Global Security Watch--Lebanon: A Reference Handbook

By David S. Sorenson | Go to book overview

CHAPTER 1
The Modern History of Lebanon

There are few places in the world that have a more storied history than does Lebanon. It was the home of the ancient Phoenicians, and the word “Bible” may come from the Lebanese city of Byblos (which is Greek for “papyrus,” the material on which early sacred books were published). Its history goes back much further, to Neolithic peoples who inhabited Lebanon as early as 50,000 BCE,1 and it has marched on steadily, but not without tragedy and violent conflict. Modern Lebanon is a child of that tragic but rich history.2


LEBANON’S EARLY HISTORY

It is difficult to know exactly what early peoples populated Lebanon, but the Canaanites were probably the first to leave behind writings that allowed a window into their history. They may have arrived as early as 4,000 BCE, taking advantage of Lebanon’s rich alluvial soil to raise crops and its natural harbors to start seafaring. The Hyksos came next, using Lebanon to invade their neighbors, sweeping into Egypt in the second millennia BCE, until Egypt finally drove them out after centuries of rule. Egyptian forces would later do battle with the Hittites, who came to Lebanon from modern Turkey, at one point doing battle with Rameses II at a remote place called Kadish; though the details of the conflict are vague, Rameses decorated his mortuary temple with depictions of Hittite severed body parts as symbols of Egypt’s victory over them.

According to some legends, the Greeks referred to Lebanon’s Canaanites as “Phoenicians” from a Greek word for crimson, referring to the purple dye extracted from the murex mollusks that the Phoenicians used to color their

-7-

Notes for this page

Add a new note
If you are trying to select text to create highlights or citations, remember that you must now click or tap on the first word, and then click or tap on the last word.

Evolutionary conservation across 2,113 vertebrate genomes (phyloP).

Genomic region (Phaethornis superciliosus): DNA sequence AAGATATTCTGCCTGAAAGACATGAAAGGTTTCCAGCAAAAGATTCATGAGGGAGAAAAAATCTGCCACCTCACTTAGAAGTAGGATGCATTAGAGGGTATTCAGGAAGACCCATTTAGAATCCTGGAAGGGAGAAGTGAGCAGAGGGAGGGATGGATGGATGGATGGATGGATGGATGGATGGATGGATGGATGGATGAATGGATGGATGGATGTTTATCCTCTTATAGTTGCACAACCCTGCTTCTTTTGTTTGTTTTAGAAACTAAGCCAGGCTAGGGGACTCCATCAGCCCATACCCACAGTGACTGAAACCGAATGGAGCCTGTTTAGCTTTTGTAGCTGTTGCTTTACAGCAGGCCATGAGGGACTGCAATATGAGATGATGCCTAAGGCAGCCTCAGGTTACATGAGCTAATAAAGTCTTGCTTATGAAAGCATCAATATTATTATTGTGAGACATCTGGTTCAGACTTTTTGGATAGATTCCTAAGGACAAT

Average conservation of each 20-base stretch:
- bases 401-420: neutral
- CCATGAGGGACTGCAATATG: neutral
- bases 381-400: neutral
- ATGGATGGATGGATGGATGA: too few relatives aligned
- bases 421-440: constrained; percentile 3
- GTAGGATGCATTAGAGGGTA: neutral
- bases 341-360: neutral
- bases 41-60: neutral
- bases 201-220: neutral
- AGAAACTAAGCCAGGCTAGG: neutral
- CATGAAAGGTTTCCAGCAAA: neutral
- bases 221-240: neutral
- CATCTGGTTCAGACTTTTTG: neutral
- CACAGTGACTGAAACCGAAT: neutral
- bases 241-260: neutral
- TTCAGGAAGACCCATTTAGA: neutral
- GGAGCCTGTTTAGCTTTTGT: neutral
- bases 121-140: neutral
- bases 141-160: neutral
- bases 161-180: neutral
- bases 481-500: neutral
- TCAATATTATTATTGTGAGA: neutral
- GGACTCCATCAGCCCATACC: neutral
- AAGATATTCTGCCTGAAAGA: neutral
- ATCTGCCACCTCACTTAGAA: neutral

One moment ...
Default project is now your active project.
Project items
Notes
Cite this page

Cited page

Style
Citations are available only to our active members.
Buy instant access to cite pages or passages in MLA 8, MLA 7, APA and Chicago citation styles.

(Einhorn, 1992, p. 25)

(Einhorn 25)

(Einhorn 25)

1. Lois J. Einhorn, Abraham Lincoln, the Orator: Penetrating the Lincoln Legend (Westport, CT: Greenwood Press, 1992), 25, http://www.questia.com/read/27419298.

Note: primary sources have slightly different requirements for citation. Please see these guidelines for more information.

Cited page

Bookmark this page
Global Security Watch--Lebanon: A Reference Handbook
Table of contents

Table of contents

  • Title Page iii
  • Contents vii
  • Preface ix
  • Introduction 1
  • Chapter 1 - The Modern History of Lebanon 7
  • Chapter 2 - The Demographics of Lebanon 49
  • Chapter 3 - Political and Economic Development in Lebanon 69
  • Chapter 4 - Hezbollah in Lebanon 103
  • Chapter 5 - The Lebanese Regional Neighborhood 121
  • Chapter 6 - Lebanon’s Military Forces 135
  • Chapter 7 - The United States and Lebanon 145
  • Epilogue 157
  • Appendix A - Biographies 161
  • Appendix B - Chronology 169
  • Appendix C - Documents 171
  • Appendix D - Presidents and Prime Ministers of Lebanon 187
  • Glossary 191
  • Index 193
  • About the Author 197
Settings

Settings

Typeface
Text size Smaller Larger Reset View mode
Search within

Search within this book

Look up

Look up a word

  • Dictionary
  • Thesaurus
Please submit a word or phrase above.
Print this page

Print this page

Why can't I print more than one page at a time?

Help
Full screen
Items saved from this book
  • Bookmarks
  • Highlights & Notes
  • Citations
/ 198

matching results for page

    Questia reader help

    How to highlight and cite specific passages

    1. Click or tap the first word you want to select.
    2. Click or tap the last word you want to select, and you’ll see everything in between get selected.
    3. You’ll then get a menu of options like creating a highlight or a citation from that passage of text.

    OK, got it!

    Cited passage

    Style
    Citations are available only to our active members.
    Buy instant access to cite pages or passages in MLA 8, MLA 7, APA and Chicago citation styles.

    "Portraying himself as an honest, ordinary person helped Lincoln identify with his audiences." (Einhorn, 1992, p. 25).

    "Portraying himself as an honest, ordinary person helped Lincoln identify with his audiences." (Einhorn 25)

    "Portraying himself as an honest, ordinary person helped Lincoln identify with his audiences." (Einhorn 25)

    "Portraying himself as an honest, ordinary person helped Lincoln identify with his audiences."1

    1. Lois J. Einhorn, Abraham Lincoln, the Orator: Penetrating the Lincoln Legend (Westport, CT: Greenwood Press, 1992), 25, http://www.questia.com/read/27419298.

    Cited passage

    Thanks for trying Questia!

    Please continue trying out our research tools, but please note, full functionality is available only to our active members.

    Your work will be lost once you leave this Web page.

    Buy instant access to save your work.

    Already a member? Log in now.

    Search by... Author
    Show... All Results Primary Sources Peer-reviewed

    Oops!

    An unknown error has occurred. Please click the button below to reload the page. If the problem persists, please try again in a little while.